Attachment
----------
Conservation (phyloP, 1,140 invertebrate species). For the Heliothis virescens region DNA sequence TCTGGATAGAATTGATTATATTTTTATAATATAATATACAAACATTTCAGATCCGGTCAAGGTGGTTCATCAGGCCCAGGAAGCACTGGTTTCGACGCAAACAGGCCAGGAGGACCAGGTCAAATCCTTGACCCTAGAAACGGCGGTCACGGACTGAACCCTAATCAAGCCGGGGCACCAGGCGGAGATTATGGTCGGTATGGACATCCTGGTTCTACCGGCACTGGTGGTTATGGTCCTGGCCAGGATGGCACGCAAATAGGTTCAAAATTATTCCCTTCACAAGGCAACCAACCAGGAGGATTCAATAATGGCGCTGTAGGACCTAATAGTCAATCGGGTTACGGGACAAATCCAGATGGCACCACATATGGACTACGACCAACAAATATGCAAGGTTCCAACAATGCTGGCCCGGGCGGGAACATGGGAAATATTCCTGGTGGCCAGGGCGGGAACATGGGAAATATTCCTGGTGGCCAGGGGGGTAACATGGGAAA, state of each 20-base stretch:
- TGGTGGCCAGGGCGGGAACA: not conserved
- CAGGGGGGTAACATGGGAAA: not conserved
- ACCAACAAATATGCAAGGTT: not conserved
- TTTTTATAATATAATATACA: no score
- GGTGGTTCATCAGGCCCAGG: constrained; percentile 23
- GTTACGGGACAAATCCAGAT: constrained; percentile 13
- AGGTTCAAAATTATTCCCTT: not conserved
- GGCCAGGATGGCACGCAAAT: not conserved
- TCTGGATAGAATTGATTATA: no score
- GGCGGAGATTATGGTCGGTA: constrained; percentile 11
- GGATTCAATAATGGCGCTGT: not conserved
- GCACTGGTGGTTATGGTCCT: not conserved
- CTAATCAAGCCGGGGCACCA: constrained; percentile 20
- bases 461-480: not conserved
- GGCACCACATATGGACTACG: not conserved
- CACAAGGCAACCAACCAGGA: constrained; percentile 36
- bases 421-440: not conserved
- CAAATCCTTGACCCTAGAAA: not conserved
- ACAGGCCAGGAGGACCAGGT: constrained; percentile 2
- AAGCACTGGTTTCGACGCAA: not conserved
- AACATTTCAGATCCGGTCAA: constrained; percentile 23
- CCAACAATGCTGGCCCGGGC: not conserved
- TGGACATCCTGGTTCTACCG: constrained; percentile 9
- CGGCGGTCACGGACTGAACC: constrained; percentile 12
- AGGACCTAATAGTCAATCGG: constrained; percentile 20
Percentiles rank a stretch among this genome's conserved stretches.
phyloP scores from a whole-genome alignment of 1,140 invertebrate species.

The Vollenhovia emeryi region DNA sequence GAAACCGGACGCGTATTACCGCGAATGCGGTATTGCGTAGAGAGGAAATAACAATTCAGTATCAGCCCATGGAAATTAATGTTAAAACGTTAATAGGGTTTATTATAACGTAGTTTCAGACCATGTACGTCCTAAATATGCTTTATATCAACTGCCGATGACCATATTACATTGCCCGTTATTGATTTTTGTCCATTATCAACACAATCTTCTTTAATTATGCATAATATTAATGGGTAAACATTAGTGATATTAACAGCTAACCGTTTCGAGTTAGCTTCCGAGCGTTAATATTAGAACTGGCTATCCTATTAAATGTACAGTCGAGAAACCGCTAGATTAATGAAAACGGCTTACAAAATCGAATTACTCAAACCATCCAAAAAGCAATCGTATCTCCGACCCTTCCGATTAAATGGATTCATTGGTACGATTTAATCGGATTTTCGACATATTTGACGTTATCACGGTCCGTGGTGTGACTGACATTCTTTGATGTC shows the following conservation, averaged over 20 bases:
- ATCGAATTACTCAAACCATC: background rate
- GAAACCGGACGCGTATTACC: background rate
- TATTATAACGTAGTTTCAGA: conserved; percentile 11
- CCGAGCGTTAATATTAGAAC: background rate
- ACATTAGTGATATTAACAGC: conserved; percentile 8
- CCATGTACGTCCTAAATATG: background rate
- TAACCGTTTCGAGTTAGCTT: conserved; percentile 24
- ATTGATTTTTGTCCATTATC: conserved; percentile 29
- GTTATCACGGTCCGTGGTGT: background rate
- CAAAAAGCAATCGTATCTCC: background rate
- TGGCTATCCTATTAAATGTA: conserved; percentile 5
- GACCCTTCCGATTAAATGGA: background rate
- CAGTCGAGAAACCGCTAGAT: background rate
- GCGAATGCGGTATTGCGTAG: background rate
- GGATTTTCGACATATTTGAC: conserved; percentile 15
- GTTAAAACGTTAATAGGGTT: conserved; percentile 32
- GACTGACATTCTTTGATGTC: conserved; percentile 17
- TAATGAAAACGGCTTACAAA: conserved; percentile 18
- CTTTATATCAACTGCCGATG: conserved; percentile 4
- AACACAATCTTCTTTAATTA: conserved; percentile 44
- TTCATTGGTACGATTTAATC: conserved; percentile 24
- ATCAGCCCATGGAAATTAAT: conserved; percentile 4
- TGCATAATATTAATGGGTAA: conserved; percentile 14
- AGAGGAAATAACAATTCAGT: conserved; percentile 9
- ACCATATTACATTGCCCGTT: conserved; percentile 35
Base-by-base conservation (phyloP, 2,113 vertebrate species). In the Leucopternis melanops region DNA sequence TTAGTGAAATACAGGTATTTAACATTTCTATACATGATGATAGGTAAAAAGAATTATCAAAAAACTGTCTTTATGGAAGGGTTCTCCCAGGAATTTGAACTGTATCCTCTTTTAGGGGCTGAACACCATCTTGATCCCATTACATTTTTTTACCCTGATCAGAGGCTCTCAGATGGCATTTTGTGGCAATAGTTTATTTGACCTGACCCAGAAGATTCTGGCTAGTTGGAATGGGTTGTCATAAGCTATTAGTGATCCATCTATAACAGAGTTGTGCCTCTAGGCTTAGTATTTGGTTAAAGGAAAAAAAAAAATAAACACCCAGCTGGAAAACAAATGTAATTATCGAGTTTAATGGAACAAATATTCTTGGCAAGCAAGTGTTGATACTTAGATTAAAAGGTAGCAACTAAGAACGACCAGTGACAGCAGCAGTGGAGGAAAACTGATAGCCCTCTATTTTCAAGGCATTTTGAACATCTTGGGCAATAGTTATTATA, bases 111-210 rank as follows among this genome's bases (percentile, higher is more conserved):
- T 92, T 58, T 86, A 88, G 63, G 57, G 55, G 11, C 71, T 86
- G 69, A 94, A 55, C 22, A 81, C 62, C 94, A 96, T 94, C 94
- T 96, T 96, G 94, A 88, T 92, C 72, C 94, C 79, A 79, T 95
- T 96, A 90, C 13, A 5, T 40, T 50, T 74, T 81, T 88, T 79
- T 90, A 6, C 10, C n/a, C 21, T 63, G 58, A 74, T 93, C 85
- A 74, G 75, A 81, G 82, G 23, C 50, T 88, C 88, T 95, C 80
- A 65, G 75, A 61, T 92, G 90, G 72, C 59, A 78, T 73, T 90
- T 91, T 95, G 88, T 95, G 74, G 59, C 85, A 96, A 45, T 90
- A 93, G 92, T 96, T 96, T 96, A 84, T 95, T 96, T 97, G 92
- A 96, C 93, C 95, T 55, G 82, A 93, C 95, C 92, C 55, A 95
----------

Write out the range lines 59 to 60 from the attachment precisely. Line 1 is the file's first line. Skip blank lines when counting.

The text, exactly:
- T 96, A 90, C 13, A 5, T 40, T 50, T 74, T 81, T 88, T 79
- T 90, A 6, C 10, C n/a, C 21, T 63, G 58, A 74, T 93, C 85